You Don’t Need RAW. Long Live the JPEG Photographer.

I’m undoing the toxic mentality that you have to shoot RAW to be considered a professional photographer.

I started out shooting photojournalism in college. Back then, students used little point and shoot cameras to get the shot. We did it with JPEGs, and we passed the class and learned to tell stories. I eventually moved up to a RAW shooting camera. For years, I stuck with it. But in recent times, I’ve wanted to return to my roots. The truth is that you don’t need to shoot RAW to be a professional photographer. Not only is there a misconception about shooting RAW, it’s flat out wrong. If you say otherwise, you’re spreading misinformation.

A professional photographer isn’t defined by the gear they use to shoot. It’s all about careers. Let’s figure this out.

  • Are you a professional photographer just because you own a Sony a9 II and shoot in auto mode?
  • Are you a professional photographer because you own professional-grade gear that shoots award-winning images, and you shoot raw? And you edit until kingdom come?
  • Are you a professional photographer because you make taxable income from your photography?
  • Are you a professional photographer because most of your taxable income is made creating images for someone that pays you for them?

The latter two are the big questions. The last one identifies a professional photographer in terms of careers and legal taxation. The second to last one is a semi-professional photographer who does it part-time. The others are hobbyists. They’re all passionate photographers, but the idea here is that taxable income is the only thing that defines whether you’re a professional photographer. If you don’t believe me, trust the great Ken Rockwell.

With Fog

A professional photographer can shoot JPEGs. In fact, they can work to get the shot in-camera with no post-production. How? Well, the idea is foresight. They have to be meticulous and micro-manage the scene. They’ll use their own lights, set their own exposures, add colors, use lens filters, ask their models to wear makeup to smooth the skin out, use a graduated lens filter, etc. They don’t need post-production. These people are the truest form of a photographer.

Folks have asked me this many times. I’m not saying photographers shouldn’t use post-production. I’m saying instead that they shouldn’t make the magic of the image happen with just post-production. That makes you more of a photo editor.

Let’s put it this way. I’m going to compare you to a line cook at McDonald’s. They pretty much put something on a grill and then assemble a burger. It isn’t rocket science, and anyone can do it. Teens do it every day. An actual chef has to experiment, make the burger, and then lay it out in a way to make it easy to reproduce. That’s fine. But, if all you’re doing is mostly the after-work, you’re not the chef, you’re the line cook. And the same is true with being a photo editor, which is fine!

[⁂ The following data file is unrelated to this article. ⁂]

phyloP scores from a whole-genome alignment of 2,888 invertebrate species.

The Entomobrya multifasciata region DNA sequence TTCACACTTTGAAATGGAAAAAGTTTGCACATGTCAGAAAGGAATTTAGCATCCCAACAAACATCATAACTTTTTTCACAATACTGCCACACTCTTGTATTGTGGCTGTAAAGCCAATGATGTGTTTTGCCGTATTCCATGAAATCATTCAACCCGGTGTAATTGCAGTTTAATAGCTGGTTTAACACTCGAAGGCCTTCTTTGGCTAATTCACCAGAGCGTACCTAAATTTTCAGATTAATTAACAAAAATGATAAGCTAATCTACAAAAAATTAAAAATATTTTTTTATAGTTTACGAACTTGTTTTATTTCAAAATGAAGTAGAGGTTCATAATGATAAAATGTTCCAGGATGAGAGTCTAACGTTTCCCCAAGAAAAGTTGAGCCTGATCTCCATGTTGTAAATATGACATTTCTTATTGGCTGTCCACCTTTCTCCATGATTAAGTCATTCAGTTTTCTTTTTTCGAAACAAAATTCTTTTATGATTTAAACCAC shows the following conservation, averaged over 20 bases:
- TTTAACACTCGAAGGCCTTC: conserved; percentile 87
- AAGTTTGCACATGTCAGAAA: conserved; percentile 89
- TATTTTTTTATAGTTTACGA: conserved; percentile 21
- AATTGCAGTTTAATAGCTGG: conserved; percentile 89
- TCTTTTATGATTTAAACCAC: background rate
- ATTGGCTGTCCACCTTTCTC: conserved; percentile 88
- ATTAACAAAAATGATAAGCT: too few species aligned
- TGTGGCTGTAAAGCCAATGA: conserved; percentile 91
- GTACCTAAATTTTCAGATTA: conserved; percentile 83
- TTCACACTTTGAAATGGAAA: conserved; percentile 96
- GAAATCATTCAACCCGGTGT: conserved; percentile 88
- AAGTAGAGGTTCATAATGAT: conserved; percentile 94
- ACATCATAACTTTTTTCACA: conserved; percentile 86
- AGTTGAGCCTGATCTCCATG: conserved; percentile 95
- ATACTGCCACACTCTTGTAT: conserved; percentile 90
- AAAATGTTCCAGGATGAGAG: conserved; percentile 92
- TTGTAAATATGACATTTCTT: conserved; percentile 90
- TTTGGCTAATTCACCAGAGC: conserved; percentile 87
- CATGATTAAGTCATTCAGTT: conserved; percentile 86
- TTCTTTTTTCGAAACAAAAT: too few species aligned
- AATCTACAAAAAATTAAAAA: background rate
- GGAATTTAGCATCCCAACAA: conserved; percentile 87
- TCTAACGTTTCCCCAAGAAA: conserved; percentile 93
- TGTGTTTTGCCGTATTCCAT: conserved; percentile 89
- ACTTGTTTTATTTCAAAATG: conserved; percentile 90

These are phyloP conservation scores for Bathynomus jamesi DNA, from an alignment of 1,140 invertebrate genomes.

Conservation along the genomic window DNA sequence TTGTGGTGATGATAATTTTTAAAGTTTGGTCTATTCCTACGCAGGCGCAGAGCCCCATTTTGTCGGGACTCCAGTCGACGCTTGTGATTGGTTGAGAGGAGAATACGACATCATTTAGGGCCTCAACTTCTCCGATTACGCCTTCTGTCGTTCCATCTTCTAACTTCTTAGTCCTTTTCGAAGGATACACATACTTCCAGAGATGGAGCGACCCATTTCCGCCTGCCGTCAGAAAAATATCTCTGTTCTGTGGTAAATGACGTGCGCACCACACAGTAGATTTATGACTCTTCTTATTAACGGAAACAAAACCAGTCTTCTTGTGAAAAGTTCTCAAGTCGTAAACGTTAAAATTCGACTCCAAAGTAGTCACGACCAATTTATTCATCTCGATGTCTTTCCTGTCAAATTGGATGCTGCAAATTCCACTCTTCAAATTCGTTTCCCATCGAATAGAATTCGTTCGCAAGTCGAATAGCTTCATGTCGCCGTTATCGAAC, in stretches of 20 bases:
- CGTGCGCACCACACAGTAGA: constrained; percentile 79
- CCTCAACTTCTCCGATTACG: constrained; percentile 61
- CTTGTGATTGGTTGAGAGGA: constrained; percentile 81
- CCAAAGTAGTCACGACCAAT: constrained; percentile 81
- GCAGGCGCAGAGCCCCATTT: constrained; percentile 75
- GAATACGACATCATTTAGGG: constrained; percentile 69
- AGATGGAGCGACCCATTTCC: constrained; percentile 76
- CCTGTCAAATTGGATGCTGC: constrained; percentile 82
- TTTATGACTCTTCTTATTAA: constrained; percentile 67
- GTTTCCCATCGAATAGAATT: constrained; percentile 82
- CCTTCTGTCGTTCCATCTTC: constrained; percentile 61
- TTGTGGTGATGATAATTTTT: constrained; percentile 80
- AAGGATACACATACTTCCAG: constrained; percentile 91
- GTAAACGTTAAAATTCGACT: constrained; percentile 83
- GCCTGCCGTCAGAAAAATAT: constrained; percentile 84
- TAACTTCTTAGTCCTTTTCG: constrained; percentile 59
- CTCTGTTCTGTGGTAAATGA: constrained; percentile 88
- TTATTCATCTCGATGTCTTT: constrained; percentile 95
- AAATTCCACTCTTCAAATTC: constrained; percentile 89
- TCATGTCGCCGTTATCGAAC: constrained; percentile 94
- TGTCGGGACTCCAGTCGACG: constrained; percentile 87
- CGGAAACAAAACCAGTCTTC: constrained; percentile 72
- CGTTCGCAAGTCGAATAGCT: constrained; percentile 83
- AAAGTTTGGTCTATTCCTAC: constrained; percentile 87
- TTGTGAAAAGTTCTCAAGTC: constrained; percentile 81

If you’re taking raw material and doing most of the work to present the final image in the post-editing process, then you’re mostly doing this through photo editing. MOST OF THE WORK IS BEING DONE IN POST-PRODUCTION. And I understand that most landscape photographers do this. It’s a result of what Trey Ratcliff gave the world. Most landscape photographers don’t know what they want until they’re editing, but I think you should have foresight and forethought. Otherwise, you’re relying on a camera’s RAW capabilities. This is more important now than ever as we try to protect the idea of what a photographer actually is.

You’re a photographer. Specifically, you’re a landscape photographer. You’ve got filters, a tripod, a custom profile in your camera, etc. You’ve got a specific white balance. You’re waking up early and getting to a location. You set up your tripod. You wait. And then you start shooting. The image is perfect just the way it is in the camera. You bring it home, print it, put it in a gallery, tell everyone to come, etc. A bunch of people buys prints. And you keep doing this. You probably never step into Photoshop or Lightroom. That makes you a photographer. But albeit, even I’ll admit this is a bit extreme. 

My ideas come from photojournalism ethics. Minor edits and no retouching is what we should do to keep people aware that photography is a skill. Photo editing is also a skill, but the two are separate. With that said, you potentially don’t need to shoot in RAW at all.

Before you rant in the comments, give this another read. Think. We’d love to hear from you.

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